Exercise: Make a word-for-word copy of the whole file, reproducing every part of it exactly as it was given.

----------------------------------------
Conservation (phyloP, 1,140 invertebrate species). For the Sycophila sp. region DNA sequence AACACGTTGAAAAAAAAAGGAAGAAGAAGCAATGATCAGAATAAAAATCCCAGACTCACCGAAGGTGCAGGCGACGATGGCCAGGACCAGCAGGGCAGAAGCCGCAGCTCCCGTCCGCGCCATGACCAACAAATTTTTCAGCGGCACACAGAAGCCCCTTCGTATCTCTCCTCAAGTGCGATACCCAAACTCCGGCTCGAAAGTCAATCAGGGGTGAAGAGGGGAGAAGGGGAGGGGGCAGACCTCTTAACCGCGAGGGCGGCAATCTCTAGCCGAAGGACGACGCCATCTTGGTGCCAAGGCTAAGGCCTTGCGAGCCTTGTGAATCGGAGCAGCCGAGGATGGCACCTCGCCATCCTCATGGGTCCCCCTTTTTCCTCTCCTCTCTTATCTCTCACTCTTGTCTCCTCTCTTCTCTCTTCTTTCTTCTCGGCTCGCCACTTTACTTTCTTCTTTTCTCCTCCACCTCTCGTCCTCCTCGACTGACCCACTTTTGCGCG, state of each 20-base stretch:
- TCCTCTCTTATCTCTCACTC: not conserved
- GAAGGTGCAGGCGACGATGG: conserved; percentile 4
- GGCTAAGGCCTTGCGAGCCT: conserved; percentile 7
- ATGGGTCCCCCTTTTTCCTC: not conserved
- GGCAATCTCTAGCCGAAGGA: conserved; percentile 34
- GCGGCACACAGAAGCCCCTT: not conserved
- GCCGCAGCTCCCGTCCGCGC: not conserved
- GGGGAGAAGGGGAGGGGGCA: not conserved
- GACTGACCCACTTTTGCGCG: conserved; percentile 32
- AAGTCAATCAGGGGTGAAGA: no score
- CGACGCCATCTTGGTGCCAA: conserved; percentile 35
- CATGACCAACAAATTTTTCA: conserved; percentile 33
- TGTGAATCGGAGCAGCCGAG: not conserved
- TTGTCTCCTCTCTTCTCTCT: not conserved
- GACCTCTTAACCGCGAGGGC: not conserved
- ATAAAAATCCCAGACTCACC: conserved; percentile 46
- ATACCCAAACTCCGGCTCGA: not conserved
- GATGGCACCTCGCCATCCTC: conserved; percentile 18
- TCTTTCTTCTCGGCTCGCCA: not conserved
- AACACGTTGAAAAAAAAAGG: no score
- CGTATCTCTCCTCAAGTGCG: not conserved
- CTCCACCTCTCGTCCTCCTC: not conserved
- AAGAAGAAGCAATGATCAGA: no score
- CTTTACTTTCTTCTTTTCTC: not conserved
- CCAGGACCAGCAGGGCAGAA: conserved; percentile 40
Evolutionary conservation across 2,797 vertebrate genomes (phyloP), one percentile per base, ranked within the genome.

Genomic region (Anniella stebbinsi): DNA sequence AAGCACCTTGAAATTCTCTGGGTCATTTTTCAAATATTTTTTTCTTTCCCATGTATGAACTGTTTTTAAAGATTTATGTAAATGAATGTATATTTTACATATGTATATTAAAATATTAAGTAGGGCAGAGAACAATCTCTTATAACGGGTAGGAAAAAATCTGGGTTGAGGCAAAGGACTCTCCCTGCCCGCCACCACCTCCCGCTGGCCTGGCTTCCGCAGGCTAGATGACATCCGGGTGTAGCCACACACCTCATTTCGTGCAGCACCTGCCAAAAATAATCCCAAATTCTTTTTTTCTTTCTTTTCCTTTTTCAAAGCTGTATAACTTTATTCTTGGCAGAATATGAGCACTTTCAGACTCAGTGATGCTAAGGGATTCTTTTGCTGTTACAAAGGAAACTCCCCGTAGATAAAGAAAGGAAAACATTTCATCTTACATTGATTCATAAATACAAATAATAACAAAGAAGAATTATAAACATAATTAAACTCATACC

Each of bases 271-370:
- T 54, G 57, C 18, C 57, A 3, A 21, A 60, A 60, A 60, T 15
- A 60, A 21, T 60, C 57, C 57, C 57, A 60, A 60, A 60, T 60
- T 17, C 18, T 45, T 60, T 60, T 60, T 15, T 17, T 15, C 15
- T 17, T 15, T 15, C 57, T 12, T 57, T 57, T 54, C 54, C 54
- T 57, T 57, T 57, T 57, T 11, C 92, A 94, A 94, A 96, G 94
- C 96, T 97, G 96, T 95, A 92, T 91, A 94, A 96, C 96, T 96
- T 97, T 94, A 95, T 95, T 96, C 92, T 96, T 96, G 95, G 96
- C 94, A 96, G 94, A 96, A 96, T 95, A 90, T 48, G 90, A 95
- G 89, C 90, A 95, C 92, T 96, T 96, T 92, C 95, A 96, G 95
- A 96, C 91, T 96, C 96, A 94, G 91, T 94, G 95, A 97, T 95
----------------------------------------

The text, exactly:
Conservation (phyloP, 1,140 invertebrate species). For the Sycophila sp. region DNA sequence AACACGTTGAAAAAAAAAGGAAGAAGAAGCAATGATCAGAATAAAAATCCCAGACTCACCGAAGGTGCAGGCGACGATGGCCAGGACCAGCAGGGCAGAAGCCGCAGCTCCCGTCCGCGCCATGACCAACAAATTTTTCAGCGGCACACAGAAGCCCCTTCGTATCTCTCCTCAAGTGCGATACCCAAACTCCGGCTCGAAAGTCAATCAGGGGTGAAGAGGGGAGAAGGGGAGGGGGCAGACCTCTTAACCGCGAGGGCGGCAATCTCTAGCCGAAGGACGACGCCATCTTGGTGCCAAGGCTAAGGCCTTGCGAGCCTTGTGAATCGGAGCAGCCGAGGATGGCACCTCGCCATCCTCATGGGTCCCCCTTTTTCCTCTCCTCTCTTATCTCTCACTCTTGTCTCCTCTCTTCTCTCTTCTTTCTTCTCGGCTCGCCACTTTACTTTCTTCTTTTCTCCTCCACCTCTCGTCCTCCTCGACTGACCCACTTTTGCGCG, state of each 20-base stretch:
- TCCTCTCTTATCTCTCACTC: not conserved
- GAAGGTGCAGGCGACGATGG: conserved; percentile 4
- GGCTAAGGCCTTGCGAGCCT: conserved; percentile 7
- ATGGGTCCCCCTTTTTCCTC: not conserved
- GGCAATCTCTAGCCGAAGGA: conserved; percentile 34
- GCGGCACACAGAAGCCCCTT: not conserved
- GCCGCAGCTCCCGTCCGCGC: not conserved
- GGGGAGAAGGGGAGGGGGCA: not conserved
- GACTGACCCACTTTTGCGCG: conserved; percentile 32
- AAGTCAATCAGGGGTGAAGA: no score
- CGACGCCATCTTGGTGCCAA: conserved; percentile 35
- CATGACCAACAAATTTTTCA: conserved; percentile 33
- TGTGAATCGGAGCAGCCGAG: not conserved
- TTGTCTCCTCTCTTCTCTCT: not conserved
- GACCTCTTAACCGCGAGGGC: not conserved
- ATAAAAATCCCAGACTCACC: conserved; percentile 46
- ATACCCAAACTCCGGCTCGA: not conserved
- GATGGCACCTCGCCATCCTC: conserved; percentile 18
- TCTTTCTTCTCGGCTCGCCA: not conserved
- AACACGTTGAAAAAAAAAGG: no score
- CGTATCTCTCCTCAAGTGCG: not conserved
- CTCCACCTCTCGTCCTCCTC: not conserved
- AAGAAGAAGCAATGATCAGA: no score
- CTTTACTTTCTTCTTTTCTC: not conserved
- CCAGGACCAGCAGGGCAGAA: conserved; percentile 40
Evolutionary conservation across 2,797 vertebrate genomes (phyloP), one percentile per base, ranked within the genome.

Genomic region (Anniella stebbinsi): DNA sequence AAGCACCTTGAAATTCTCTGGGTCATTTTTCAAATATTTTTTTCTTTCCCATGTATGAACTGTTTTTAAAGATTTATGTAAATGAATGTATATTTTACATATGTATATTAAAATATTAAGTAGGGCAGAGAACAATCTCTTATAACGGGTAGGAAAAAATCTGGGTTGAGGCAAAGGACTCTCCCTGCCCGCCACCACCTCCCGCTGGCCTGGCTTCCGCAGGCTAGATGACATCCGGGTGTAGCCACACACCTCATTTCGTGCAGCACCTGCCAAAAATAATCCCAAATTCTTTTTTTCTTTCTTTTCCTTTTTCAAAGCTGTATAACTTTATTCTTGGCAGAATATGAGCACTTTCAGACTCAGTGATGCTAAGGGATTCTTTTGCTGTTACAAAGGAAACTCCCCGTAGATAAAGAAAGGAAAACATTTCATCTTACATTGATTCATAAATACAAATAATAACAAAGAAGAATTATAAACATAATTAAACTCATACC

Each of bases 271-370:
- T 54, G 57, C 18, C 57, A 3, A 21, A 60, A 60, A 60, T 15
- A 60, A 21, T 60, C 57, C 57, C 57, A 60, A 60, A 60, T 60
- T 17, C 18, T 45, T 60, T 60, T 60, T 15, T 17, T 15, C 15
- T 17, T 15, T 15, C 57, T 12, T 57, T 57, T 54, C 54, C 54
- T 57, T 57, T 57, T 57, T 11, C 92, A 94, A 94, A 96, G 94
- C 96, T 97, G 96, T 95, A 92, T 91, A 94, A 96, C 96, T 96
- T 97, T 94, A 95, T 95, T 96, C 92, T 96, T 96, G 95, G 96
- C 94, A 96, G 94, A 96, A 96, T 95, A 90, T 48, G 90, A 95
- G 89, C 90, A 95, C 92, T 96, T 96, T 92, C 95, A 96, G 95
- A 96, C 91, T 96, C 96, A 94, G 91, T 94, G 95, A 97, T 95